}

NHibernate has to retrieve the whole Product object for every line in the order. Even with eager-fetching we would bring back the image for every iteration of the loop. If we’re going across to SQL every time, this becomes painfully slow.

In comes lazy column loading to save the day!

By adding the code lazy=”true” to the column’s XML mapping we can lazily load a single column – as below:

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<property name="Image" lazy="true" />

This will cause NHibernate to ignore the Image column when initially building the object.

It will then issue a separate SELECT query to retrieve the image later if we access the Product.Image property.

Very cool and very easy performance tweak :)

NHibernate 3.1GA Released

Fabio Maulo’s put up the NHibernate 3.1GA release on www.nhforge.org. So far I’ve upgraded my code with minimal issues. Here are the release notes:

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Build 3.1.0.GA (rev5425)
=============================

** Known BREAKING CHANGES from NH3.0.0.GA to NH3.1.0.GA

  ##### Design time #####
      * [NH-2481] - Deprecated: ISession.SaveOrUpdateCopy methods - use ISession.Merge methods instead

  ##### Run time #####
      * [NH-2481] - An exception will now be thrown when an entity references a transient entity and cascade="merge|all" is not configured on the association

  ##### Possible Breaking Changes #####
      * [NH-2461] - Signature change for IQuery.SetParameterList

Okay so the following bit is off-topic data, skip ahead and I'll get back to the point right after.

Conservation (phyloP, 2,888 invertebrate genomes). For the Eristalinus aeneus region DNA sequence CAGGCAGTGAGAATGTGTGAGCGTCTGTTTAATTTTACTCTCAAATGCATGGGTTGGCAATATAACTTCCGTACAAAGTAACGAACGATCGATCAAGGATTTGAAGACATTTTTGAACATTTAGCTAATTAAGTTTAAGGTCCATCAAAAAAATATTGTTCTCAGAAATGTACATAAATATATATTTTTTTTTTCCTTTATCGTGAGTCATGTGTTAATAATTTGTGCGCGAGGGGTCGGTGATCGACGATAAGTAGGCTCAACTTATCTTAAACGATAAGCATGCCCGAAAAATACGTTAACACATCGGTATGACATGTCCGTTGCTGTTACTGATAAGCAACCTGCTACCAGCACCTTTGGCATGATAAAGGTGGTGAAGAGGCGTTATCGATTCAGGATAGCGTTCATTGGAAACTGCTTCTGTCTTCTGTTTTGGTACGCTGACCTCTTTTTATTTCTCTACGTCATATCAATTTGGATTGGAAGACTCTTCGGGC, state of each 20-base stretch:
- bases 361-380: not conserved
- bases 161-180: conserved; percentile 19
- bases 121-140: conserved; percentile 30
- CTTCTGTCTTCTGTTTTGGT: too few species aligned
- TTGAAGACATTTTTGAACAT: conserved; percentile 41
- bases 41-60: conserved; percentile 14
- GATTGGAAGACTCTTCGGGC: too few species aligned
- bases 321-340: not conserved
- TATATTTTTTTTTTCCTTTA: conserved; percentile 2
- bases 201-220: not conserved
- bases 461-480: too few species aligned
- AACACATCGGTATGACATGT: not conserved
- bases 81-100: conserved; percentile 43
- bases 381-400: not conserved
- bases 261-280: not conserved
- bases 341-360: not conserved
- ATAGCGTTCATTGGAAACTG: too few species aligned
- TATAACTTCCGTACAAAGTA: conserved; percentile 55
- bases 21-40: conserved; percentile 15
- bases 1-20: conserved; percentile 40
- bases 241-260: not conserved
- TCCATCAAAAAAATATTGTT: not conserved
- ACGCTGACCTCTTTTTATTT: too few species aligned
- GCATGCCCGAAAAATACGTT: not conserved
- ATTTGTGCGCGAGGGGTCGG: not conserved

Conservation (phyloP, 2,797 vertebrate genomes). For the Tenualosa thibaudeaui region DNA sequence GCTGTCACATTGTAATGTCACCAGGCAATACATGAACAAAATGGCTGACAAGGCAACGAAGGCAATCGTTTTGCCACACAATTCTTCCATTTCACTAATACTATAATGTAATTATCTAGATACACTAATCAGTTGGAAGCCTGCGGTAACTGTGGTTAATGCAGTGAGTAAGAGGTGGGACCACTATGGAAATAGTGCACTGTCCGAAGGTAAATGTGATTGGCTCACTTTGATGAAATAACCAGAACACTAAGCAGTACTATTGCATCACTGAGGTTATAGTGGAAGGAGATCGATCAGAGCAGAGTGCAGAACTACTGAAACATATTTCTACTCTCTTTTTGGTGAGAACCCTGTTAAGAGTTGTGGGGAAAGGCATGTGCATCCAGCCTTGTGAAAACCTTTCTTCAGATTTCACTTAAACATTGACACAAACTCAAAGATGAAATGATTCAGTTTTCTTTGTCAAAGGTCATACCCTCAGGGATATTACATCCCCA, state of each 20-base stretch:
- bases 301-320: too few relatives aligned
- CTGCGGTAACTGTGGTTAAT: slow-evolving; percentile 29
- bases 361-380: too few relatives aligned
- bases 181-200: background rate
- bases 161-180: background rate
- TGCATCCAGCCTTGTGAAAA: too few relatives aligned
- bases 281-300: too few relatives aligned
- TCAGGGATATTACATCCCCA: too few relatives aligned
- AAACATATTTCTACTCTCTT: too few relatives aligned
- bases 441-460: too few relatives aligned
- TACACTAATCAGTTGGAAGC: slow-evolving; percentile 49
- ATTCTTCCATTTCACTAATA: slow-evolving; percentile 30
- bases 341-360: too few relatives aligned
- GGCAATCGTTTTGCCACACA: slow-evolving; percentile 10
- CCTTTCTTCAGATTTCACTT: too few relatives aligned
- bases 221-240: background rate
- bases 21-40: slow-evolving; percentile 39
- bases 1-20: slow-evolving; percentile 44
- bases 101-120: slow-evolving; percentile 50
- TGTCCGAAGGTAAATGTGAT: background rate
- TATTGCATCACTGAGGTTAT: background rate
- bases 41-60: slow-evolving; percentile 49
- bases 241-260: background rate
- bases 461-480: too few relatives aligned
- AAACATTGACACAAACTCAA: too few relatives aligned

* [NH-2556] - NH is too tolerante to incorrect naming when access="field.XXX" is used

** Sub-task
    * [NH-2525] - Wrong parameter used for limit claues in MySQL

** Bug
    * [NH-1985] - NHibernate is allowing deletion of immutable objects
    * [NH-2037] - Reattaching an entity with many-to-one inside a natural-id
    * [NH-2130] - Reporting query containing sum crashes when there are no rows
    * [NH-2179] - String constants are not useable in Linq query projection
    * [NH-2203] - problem with orderby in linq query
    * [NH-2280] - LINQ Query on Composite key creates invalid SQL
    * [NH-2311] - .Any() extension method does not work in most cases
    * [NH-2362] - GroupBy with multiple fields fails with exception
    * [NH-2375] - OfType with a where clause fails with a NotSupportedException
    * [NH-2381] - Fetch clause fails with a NotSupportedException
    * [NH-2386] - Unecessary update / invalid SQL generated when collection updated with a versioned (generated) parent entity
    * [NH-2400] - Linq query fail when using contains from an empty Collection
    * [NH-2407] - Linq provider doesn't support enums in VB.NET
    * [NH-2412] - OrderBy generates an inner join instead a left join
    * [NH-2433] - When using extensions methods with generic parameters the provider uses the first use even if the generic parameter is different.
    * [NH-2441] - Logical bool values are not mapped properly (query execution returns incorrect result with SQLite)
    * [NH-2443] - Error compiling NH with ShowBuildMenu.bat -> Cannot run Tests
    * [NH-2450] - Multi Query in MySQL no longer working in 3.0 (was in 2.1)
    * [NH-2459] - LINQ provider query plan cache issue with use of type check expression .Where(o=>o is SomeType)
    * [NH-2460] - version generator is not working with DateTime2 data type.
    * [NH-2464] - NHibernate DLLs not built with optimization in 'release' mode.
    * [NH-2467] - Futures in 3.0.0.GA go bananas when using PostgreSQL
    * [NH-2470] - PersistentIdentifierBag not creating snapshot correctly for new collections.
    * [NH-2482] - SerializationException when writing object to viewstate
    * [NH-2484] - Regression - Binary Blob SerializationException - MSSQL 2k8 / varbinary(max)